However, once your crew staffs up and become more useful, the game does little to throw you more of a challenge. I have not lost anyone throughout my time in State of Decay 2, and any experienced campaigner will hardly break a sweat if they take the time to build up supplies and the community. Hopefully, we will have a more challenging mode coming our way soon.

And if going alone is not your style, you can fire off a flare and up to three people can join your game at any time. The downside is that you have to stick relatively close to one another, or risk being forced back together. There are also issues with lag and delay, which can often prove dangerous when facing the zombies.

If you are joining someone’s game, be aware that while you can still improve your skills and gather more influence, the true benefit goes to the host. After all, you are helping them out by finding supplies and keeping the dead at bay, so consider it a work trip rather than a true co-op experience.


Other bugs rear their ugly heads once in awhile. Floating zombies in the skies are commonplace, and getting vehicles stuck in the scenery can often lead to frustrating and long treks back to base, or even death. A military vehicle that was one of the best transports around would flicker, and only stayed intact at full health.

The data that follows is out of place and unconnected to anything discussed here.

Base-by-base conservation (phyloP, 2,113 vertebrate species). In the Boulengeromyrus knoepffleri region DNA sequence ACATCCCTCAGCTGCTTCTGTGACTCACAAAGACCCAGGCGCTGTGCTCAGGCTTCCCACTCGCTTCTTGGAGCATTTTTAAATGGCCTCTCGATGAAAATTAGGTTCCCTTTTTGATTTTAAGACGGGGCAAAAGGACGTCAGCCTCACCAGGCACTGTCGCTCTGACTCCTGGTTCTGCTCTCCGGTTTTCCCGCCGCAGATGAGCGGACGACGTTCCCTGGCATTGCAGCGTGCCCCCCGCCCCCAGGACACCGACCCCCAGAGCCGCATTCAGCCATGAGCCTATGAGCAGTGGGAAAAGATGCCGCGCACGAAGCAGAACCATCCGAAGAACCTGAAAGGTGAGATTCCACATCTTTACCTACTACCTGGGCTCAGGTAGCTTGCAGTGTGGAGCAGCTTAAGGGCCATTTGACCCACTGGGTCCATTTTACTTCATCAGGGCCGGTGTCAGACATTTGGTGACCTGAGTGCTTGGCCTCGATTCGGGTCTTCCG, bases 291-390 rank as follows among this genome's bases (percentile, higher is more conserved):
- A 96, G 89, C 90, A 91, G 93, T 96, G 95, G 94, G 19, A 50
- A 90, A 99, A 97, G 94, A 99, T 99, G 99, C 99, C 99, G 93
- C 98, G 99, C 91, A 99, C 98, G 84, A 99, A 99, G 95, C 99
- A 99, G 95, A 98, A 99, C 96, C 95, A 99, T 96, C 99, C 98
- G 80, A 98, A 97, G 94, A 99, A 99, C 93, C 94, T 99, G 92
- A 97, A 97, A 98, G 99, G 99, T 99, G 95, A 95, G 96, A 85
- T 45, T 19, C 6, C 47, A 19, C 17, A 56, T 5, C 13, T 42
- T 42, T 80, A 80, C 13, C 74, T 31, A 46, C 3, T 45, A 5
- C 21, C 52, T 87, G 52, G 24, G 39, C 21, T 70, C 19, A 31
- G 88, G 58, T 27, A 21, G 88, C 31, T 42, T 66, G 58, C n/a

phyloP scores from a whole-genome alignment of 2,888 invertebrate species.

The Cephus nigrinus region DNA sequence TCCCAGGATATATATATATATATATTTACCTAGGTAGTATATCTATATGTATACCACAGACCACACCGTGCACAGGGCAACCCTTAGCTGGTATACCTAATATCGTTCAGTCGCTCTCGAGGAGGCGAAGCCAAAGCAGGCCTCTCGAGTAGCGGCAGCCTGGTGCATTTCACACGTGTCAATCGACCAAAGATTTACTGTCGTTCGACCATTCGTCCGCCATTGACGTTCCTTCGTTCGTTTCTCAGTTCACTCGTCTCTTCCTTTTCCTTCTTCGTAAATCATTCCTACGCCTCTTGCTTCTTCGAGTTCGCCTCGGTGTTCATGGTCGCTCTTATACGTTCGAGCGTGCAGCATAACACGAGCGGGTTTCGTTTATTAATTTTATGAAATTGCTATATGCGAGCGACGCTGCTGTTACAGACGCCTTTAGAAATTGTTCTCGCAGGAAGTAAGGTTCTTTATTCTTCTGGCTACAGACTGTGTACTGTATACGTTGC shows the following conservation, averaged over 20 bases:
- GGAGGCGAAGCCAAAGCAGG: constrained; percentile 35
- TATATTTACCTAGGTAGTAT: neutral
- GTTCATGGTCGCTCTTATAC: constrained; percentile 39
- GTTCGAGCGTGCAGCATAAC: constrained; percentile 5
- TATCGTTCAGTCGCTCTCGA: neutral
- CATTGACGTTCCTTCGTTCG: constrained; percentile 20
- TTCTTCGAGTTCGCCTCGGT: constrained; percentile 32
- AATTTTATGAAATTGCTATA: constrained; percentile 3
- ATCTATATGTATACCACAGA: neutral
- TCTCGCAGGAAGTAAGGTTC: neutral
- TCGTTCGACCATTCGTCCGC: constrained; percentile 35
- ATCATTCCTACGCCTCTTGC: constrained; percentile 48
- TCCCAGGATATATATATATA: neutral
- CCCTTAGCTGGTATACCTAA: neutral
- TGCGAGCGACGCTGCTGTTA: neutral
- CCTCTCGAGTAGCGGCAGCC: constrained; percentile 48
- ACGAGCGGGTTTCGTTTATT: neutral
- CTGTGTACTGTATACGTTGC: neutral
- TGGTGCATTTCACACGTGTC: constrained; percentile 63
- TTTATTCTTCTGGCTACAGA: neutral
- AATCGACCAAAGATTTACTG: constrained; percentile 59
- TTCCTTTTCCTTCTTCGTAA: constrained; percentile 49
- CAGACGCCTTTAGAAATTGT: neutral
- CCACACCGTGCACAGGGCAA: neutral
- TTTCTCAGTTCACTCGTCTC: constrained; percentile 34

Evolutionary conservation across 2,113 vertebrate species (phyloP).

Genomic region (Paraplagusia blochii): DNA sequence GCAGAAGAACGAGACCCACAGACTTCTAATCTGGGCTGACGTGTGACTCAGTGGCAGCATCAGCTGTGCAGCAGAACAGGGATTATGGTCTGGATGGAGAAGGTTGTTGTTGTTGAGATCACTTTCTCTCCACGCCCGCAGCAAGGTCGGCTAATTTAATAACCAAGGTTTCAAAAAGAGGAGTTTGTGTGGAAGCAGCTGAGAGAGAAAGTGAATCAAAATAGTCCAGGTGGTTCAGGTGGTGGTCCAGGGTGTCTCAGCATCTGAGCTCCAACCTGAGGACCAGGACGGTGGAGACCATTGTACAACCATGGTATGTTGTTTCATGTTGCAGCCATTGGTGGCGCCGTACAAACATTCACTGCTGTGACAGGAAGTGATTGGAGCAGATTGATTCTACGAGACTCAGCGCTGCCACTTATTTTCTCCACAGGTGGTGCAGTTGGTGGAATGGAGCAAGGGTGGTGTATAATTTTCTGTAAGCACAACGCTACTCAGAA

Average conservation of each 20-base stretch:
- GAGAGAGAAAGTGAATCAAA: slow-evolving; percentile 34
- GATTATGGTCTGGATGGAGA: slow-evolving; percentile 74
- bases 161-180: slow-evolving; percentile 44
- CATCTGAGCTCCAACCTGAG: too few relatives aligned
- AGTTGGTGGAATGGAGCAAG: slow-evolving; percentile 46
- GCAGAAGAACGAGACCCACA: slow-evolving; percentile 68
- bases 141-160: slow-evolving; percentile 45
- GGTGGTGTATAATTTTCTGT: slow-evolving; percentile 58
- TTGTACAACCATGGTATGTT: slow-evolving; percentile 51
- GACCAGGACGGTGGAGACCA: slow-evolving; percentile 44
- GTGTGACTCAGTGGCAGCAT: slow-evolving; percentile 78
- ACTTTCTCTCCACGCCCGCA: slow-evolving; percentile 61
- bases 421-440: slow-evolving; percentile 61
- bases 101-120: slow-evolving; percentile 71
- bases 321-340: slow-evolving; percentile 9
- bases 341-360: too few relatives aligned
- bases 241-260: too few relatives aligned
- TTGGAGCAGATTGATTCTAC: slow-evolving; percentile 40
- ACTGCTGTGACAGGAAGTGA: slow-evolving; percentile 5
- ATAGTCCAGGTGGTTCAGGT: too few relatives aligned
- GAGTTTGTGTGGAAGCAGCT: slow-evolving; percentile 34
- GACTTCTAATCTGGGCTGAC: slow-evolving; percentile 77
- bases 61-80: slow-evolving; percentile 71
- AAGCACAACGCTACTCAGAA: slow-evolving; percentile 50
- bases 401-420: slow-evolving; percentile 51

It is curious why the developers gave players the “Get Me Unstuck” command in the menu, but based on the current state of the game, it is understandable, but ultimately disappointing.

If you are into the whole zombie apocalypse genre and love gathering resources and building up a community and its people, State of Decay 2 is everything you can ask for in a survival game. There are large areas to explore, interesting people to find, and plenty of trouble to get into, and while not everyone gets to live forever when the zombies come around, but it sure can be a hell of a fun time.



A good, competent survival game that builds on the original, State of Decay 2 has plenty to love, but also plenty to improve on.

  • Gameplay - 8/10
  • Story - 6/10
  • Presentation - 7/10
  • Value - 8/10